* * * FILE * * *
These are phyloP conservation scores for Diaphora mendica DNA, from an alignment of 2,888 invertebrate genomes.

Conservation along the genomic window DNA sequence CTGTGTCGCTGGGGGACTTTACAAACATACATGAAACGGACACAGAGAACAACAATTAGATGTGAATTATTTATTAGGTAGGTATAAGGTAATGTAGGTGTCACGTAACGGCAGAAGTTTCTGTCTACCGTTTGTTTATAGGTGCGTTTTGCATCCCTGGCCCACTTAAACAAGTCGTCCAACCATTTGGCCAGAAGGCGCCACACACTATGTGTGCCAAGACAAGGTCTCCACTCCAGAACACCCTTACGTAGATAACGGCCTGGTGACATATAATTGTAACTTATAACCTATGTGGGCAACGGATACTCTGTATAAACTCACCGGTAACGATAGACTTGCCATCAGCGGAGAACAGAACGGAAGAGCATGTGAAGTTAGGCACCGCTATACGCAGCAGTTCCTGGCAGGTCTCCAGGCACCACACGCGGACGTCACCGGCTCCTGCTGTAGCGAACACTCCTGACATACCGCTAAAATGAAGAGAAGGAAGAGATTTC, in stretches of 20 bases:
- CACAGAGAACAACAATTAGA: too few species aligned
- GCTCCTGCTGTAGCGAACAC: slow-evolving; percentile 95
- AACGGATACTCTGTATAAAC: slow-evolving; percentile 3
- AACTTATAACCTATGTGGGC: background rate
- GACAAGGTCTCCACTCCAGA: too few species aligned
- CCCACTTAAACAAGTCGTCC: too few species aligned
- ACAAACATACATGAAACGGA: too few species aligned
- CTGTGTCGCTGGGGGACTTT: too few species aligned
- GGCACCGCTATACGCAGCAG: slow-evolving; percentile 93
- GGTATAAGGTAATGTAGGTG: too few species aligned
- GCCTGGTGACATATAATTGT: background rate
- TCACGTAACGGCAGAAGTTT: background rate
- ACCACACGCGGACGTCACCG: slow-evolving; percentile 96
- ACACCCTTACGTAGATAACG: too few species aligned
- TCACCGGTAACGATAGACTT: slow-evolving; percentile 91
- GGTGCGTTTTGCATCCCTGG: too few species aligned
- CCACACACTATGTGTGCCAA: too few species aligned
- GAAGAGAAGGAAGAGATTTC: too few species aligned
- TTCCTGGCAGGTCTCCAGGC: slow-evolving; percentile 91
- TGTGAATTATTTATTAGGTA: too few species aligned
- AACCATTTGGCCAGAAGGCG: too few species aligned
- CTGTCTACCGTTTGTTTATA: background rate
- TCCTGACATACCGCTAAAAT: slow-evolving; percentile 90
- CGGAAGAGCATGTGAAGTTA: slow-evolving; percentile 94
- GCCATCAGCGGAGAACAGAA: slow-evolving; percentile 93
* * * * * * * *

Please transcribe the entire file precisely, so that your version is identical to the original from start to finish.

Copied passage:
These are phyloP conservation scores for Diaphora mendica DNA, from an alignment of 2,888 invertebrate genomes.

Conservation along the genomic window DNA sequence CTGTGTCGCTGGGGGACTTTACAAACATACATGAAACGGACACAGAGAACAACAATTAGATGTGAATTATTTATTAGGTAGGTATAAGGTAATGTAGGTGTCACGTAACGGCAGAAGTTTCTGTCTACCGTTTGTTTATAGGTGCGTTTTGCATCCCTGGCCCACTTAAACAAGTCGTCCAACCATTTGGCCAGAAGGCGCCACACACTATGTGTGCCAAGACAAGGTCTCCACTCCAGAACACCCTTACGTAGATAACGGCCTGGTGACATATAATTGTAACTTATAACCTATGTGGGCAACGGATACTCTGTATAAACTCACCGGTAACGATAGACTTGCCATCAGCGGAGAACAGAACGGAAGAGCATGTGAAGTTAGGCACCGCTATACGCAGCAGTTCCTGGCAGGTCTCCAGGCACCACACGCGGACGTCACCGGCTCCTGCTGTAGCGAACACTCCTGACATACCGCTAAAATGAAGAGAAGGAAGAGATTTC, in stretches of 20 bases:
- CACAGAGAACAACAATTAGA: too few species aligned
- GCTCCTGCTGTAGCGAACAC: slow-evolving; percentile 95
- AACGGATACTCTGTATAAAC: slow-evolving; percentile 3
- AACTTATAACCTATGTGGGC: background rate
- GACAAGGTCTCCACTCCAGA: too few species aligned
- CCCACTTAAACAAGTCGTCC: too few species aligned
- ACAAACATACATGAAACGGA: too few species aligned
- CTGTGTCGCTGGGGGACTTT: too few species aligned
- GGCACCGCTATACGCAGCAG: slow-evolving; percentile 93
- GGTATAAGGTAATGTAGGTG: too few species aligned
- GCCTGGTGACATATAATTGT: background rate
- TCACGTAACGGCAGAAGTTT: background rate
- ACCACACGCGGACGTCACCG: slow-evolving; percentile 96
- ACACCCTTACGTAGATAACG: too few species aligned
- TCACCGGTAACGATAGACTT: slow-evolving; percentile 91
- GGTGCGTTTTGCATCCCTGG: too few species aligned
- CCACACACTATGTGTGCCAA: too few species aligned
- GAAGAGAAGGAAGAGATTTC: too few species aligned
- TTCCTGGCAGGTCTCCAGGC: slow-evolving; percentile 91
- TGTGAATTATTTATTAGGTA: too few species aligned
- AACCATTTGGCCAGAAGGCG: too few species aligned
- CTGTCTACCGTTTGTTTATA: background rate
- TCCTGACATACCGCTAAAAT: slow-evolving; percentile 90
- CGGAAGAGCATGTGAAGTTA: slow-evolving; percentile 94
- GCCATCAGCGGAGAACAGAA: slow-evolving; percentile 93